A number of studies have shown that grip strength is an indicator of overall muscle strength. Studies have also shown that those with weaker grip strengths can expect worse health and wellness outcomes than those with stronger grips. Poorer cardiovascular health, metabolic diseases, disability and even early death apparently all await the weak of grip, according to studies.
Now a study has been done which links weak grip in children to worse health and wellness outcomes. Done over 2 years, the Baylor University (in conjunction with Univ. of Michigan and Univ. of New England) study followed 368 adolescent children.
The study took into account pre-existing risk factors such as excess body fat, elevated resting glucose, high blood pressure, elevated serum triglycerides and low high-density lipoproteins (HDL cholesterol.) They accounted for students’ family history and activity levels as well. The students grip was tested and normalized for variable body mass.
Initially, 27.9% of boys and 20.1% of girls had grip strength below what was considered normal.
The study then tracked the students over 2 years to observe health outcomes. Their results were very clear.
Students with weak grip strength exhibited poor and/or declining health outcomes at a rate of nearly 4 to 1 among boys and 2 1/2 to 1 among girls. Students with strong grips saw their health outcomes maintained at baseline or improved 95% of the time.
The study’s authors see the results as an indicator for something I’ve believed, along with just about every other fitness, strength and performance training professional I know, for quite some time: adolescent children need activities that strengthen their muscle and improve power output.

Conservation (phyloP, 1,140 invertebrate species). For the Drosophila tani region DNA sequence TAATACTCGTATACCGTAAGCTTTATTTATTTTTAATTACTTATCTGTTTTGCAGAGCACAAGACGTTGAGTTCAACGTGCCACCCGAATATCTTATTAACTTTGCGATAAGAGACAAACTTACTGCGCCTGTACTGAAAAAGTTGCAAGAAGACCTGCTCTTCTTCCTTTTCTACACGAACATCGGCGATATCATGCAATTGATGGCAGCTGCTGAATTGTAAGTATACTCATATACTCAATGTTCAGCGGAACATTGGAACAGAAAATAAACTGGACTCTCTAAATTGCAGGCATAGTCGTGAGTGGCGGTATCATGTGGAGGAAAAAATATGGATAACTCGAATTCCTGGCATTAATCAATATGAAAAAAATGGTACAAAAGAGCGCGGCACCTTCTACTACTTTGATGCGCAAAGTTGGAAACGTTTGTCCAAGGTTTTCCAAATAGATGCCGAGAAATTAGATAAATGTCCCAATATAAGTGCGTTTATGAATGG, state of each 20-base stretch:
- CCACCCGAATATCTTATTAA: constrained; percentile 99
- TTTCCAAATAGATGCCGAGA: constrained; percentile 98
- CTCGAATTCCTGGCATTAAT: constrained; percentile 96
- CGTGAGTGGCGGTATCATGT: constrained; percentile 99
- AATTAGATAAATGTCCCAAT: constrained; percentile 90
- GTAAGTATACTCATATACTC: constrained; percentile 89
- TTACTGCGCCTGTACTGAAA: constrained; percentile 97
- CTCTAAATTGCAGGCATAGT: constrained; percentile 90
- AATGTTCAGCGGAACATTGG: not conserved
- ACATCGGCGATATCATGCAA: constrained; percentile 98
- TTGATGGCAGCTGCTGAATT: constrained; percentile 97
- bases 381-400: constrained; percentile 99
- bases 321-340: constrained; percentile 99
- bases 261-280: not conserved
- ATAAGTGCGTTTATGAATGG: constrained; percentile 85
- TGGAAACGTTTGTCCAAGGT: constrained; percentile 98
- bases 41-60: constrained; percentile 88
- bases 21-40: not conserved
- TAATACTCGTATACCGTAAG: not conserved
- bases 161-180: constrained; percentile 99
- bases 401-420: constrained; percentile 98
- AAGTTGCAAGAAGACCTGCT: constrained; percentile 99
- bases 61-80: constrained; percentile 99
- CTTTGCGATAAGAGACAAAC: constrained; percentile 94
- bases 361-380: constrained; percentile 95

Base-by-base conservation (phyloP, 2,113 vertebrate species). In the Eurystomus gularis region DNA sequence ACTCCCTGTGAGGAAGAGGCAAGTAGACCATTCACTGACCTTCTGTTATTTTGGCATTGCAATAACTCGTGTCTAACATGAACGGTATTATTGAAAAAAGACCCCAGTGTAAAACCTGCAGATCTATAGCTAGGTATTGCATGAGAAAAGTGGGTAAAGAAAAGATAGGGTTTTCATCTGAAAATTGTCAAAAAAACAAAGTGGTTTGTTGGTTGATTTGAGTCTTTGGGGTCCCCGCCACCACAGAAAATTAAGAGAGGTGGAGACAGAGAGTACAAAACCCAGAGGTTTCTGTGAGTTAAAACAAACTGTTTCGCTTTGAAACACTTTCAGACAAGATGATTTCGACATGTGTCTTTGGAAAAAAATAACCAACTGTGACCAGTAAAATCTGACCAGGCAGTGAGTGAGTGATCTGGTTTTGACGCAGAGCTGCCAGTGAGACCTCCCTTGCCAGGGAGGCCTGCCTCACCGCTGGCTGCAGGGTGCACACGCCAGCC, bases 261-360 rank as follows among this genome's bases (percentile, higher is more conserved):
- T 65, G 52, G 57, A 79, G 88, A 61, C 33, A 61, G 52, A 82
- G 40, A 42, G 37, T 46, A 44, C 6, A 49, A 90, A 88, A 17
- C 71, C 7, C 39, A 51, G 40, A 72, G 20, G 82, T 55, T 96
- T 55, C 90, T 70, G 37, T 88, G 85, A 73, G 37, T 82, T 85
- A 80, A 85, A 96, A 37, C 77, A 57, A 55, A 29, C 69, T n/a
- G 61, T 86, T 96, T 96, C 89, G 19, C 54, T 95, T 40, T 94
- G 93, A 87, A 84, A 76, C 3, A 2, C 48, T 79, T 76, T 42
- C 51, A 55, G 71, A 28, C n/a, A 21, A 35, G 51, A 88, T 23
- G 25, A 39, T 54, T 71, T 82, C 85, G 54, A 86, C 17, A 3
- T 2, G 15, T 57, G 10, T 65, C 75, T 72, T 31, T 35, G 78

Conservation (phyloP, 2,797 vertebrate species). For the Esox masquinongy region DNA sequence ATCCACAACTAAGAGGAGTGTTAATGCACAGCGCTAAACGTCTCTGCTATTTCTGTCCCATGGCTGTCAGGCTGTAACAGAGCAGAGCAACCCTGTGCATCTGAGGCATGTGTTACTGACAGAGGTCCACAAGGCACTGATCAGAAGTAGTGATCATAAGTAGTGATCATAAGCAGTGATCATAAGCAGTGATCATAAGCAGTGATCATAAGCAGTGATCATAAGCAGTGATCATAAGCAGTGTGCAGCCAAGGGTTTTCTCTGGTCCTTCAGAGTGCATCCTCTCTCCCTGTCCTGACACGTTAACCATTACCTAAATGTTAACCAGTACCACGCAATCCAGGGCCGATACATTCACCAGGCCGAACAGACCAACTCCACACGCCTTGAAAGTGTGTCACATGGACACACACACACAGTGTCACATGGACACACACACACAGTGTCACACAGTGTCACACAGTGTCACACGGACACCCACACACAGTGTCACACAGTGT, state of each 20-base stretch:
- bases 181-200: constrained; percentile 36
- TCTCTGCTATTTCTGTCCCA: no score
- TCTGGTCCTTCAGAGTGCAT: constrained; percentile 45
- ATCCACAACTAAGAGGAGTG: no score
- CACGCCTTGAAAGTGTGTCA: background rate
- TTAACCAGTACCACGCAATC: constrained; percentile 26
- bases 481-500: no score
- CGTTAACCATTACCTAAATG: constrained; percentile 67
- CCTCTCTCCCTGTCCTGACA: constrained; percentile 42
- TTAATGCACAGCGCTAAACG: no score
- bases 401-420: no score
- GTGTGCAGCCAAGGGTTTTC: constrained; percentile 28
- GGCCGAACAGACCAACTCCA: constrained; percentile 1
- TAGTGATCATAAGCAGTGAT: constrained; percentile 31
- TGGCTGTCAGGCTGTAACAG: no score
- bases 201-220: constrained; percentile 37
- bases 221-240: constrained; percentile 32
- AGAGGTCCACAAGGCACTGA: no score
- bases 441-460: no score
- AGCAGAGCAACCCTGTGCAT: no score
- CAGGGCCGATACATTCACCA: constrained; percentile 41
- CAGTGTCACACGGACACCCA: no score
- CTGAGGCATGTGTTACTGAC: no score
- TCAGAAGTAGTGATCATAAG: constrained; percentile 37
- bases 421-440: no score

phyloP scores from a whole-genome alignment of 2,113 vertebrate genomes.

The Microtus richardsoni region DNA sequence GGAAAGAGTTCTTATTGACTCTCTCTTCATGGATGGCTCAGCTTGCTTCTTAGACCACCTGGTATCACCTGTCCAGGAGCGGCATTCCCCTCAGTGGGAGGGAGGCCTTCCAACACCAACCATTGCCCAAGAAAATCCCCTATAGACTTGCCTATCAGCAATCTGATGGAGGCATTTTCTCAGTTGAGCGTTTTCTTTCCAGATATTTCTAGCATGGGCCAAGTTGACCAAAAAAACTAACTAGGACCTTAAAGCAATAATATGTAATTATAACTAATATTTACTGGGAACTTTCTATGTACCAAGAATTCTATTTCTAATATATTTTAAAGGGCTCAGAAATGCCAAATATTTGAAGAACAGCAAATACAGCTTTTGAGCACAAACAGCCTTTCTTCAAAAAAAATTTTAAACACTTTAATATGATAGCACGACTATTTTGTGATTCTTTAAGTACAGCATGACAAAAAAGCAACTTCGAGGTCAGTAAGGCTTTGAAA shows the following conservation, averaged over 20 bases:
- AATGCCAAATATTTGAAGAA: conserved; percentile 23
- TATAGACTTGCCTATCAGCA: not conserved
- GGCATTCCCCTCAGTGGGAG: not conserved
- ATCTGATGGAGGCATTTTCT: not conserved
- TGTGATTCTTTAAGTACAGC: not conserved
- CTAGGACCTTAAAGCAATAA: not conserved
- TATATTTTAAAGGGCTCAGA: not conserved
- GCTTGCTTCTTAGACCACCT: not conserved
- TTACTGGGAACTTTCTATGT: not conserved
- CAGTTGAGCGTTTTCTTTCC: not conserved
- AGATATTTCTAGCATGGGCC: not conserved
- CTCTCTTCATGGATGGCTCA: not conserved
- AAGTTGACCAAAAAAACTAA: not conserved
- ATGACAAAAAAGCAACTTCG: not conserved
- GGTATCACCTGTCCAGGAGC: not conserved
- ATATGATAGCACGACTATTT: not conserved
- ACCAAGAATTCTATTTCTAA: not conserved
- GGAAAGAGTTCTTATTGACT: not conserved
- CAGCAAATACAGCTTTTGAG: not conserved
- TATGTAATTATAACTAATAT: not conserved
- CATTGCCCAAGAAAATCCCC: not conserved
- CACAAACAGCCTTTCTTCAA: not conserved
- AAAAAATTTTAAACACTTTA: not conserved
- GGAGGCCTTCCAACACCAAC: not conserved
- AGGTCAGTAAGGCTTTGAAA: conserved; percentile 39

While the emphasis in youth fitness and children’s health has largely been on the benefits of good nutrition and aerobic activity, this study helps to verify what so many of us in the fitness and wellness fields already believed.
Paul M. Gordon, the Chair of the Health, Human Performance and Recreation Department at Baylor’s Robbins College of Health and Human Sciences, said “This study gives multiple snapshots over time that provide more insight about grip strength and future risks for developing diabetes and cardiovascular disease,” he said. “Low grip strength could be used to predict cardiometabolic risk and to identify adolescents who would benefit from lifestyle changes to improve muscular fitness.”
Interestingly, improving an already strong grip didn’t significantly improve health outcomes. Weak grip, however, was a predictor for negative outcomes. No evidence was made available regarding those with weak starting grips who improved them over time.
Dr. Gordon also said “What we know about today’s kids is that because of the prevalence of obesity, they are more at risk for developing pre-diabetes and cardivascular diseases than previous generations.”
The realities of the obesity epidemic in the US are painful and staggering. It’s estimated that 38% of all Americans are obese, with 70% overweight. Among kids, the obesity figure is at a sorrowful 19% and climbing. Another 20% are considered overweight.
The US Department of Health and Human Services recommends that kids get at least 60 minutes of moderate to vigorous physical activity daily, with at least 3 “vigorous days” each week. However, according to the National Physical Activity Plan Alliance, less than 25% of American children are meeting those criteria.
Given the scope of the challenge, Dr. Gordon’s thought make sense: “Given that grip strength is a simple indicator for all-cause death, cardiovascular death and cardiovascular disease in adults, future research is certainly warranted to better understand how weakness during childhood tracks into and throughout adulthood,” he said. “Testing grip strength is simple, non-invasive and can easily be done in a health care professional’s office. It has value for adults and children.”
Keep the faith and keep after it!